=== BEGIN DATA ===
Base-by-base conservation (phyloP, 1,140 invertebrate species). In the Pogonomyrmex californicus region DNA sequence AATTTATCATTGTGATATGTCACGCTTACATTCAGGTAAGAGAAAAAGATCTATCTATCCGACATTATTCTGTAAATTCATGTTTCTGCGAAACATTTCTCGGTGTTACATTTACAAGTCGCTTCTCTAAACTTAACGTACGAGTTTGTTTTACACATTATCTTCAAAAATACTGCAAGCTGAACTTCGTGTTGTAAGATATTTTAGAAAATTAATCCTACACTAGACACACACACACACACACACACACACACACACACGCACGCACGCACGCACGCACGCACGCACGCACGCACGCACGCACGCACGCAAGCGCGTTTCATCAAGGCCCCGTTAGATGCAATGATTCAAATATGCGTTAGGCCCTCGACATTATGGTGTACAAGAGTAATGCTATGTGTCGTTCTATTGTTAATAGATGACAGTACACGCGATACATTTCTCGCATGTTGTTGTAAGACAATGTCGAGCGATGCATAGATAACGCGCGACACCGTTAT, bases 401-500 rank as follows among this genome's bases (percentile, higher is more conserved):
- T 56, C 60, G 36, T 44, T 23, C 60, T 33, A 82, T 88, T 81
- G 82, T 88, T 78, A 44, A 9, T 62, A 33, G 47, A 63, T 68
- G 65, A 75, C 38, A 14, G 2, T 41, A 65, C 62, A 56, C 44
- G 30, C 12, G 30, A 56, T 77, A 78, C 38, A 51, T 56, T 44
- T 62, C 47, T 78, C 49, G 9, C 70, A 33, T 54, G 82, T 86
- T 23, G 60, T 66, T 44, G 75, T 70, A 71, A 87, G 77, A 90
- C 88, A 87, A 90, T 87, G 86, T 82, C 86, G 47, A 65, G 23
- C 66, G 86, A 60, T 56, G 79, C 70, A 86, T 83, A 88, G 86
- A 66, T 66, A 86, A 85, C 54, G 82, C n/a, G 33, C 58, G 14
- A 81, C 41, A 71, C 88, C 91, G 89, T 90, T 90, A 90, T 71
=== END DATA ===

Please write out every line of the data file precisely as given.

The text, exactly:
Base-by-base conservation (phyloP, 1,140 invertebrate species). In the Pogonomyrmex californicus region DNA sequence AATTTATCATTGTGATATGTCACGCTTACATTCAGGTAAGAGAAAAAGATCTATCTATCCGACATTATTCTGTAAATTCATGTTTCTGCGAAACATTTCTCGGTGTTACATTTACAAGTCGCTTCTCTAAACTTAACGTACGAGTTTGTTTTACACATTATCTTCAAAAATACTGCAAGCTGAACTTCGTGTTGTAAGATATTTTAGAAAATTAATCCTACACTAGACACACACACACACACACACACACACACACACACGCACGCACGCACGCACGCACGCACGCACGCACGCACGCACGCACGCACGCAAGCGCGTTTCATCAAGGCCCCGTTAGATGCAATGATTCAAATATGCGTTAGGCCCTCGACATTATGGTGTACAAGAGTAATGCTATGTGTCGTTCTATTGTTAATAGATGACAGTACACGCGATACATTTCTCGCATGTTGTTGTAAGACAATGTCGAGCGATGCATAGATAACGCGCGACACCGTTAT, bases 401-500 rank as follows among this genome's bases (percentile, higher is more conserved):
- T 56, C 60, G 36, T 44, T 23, C 60, T 33, A 82, T 88, T 81
- G 82, T 88, T 78, A 44, A 9, T 62, A 33, G 47, A 63, T 68
- G 65, A 75, C 38, A 14, G 2, T 41, A 65, C 62, A 56, C 44
- G 30, C 12, G 30, A 56, T 77, A 78, C 38, A 51, T 56, T 44
- T 62, C 47, T 78, C 49, G 9, C 70, A 33, T 54, G 82, T 86
- T 23, G 60, T 66, T 44, G 75, T 70, A 71, A 87, G 77, A 90
- C 88, A 87, A 90, T 87, G 86, T 82, C 86, G 47, A 65, G 23
- C 66, G 86, A 60, T 56, G 79, C 70, A 86, T 83, A 88, G 86
- A 66, T 66, A 86, A 85, C 54, G 82, C n/a, G 33, C 58, G 14
- A 81, C 41, A 71, C 88, C 91, G 89, T 90, T 90, A 90, T 71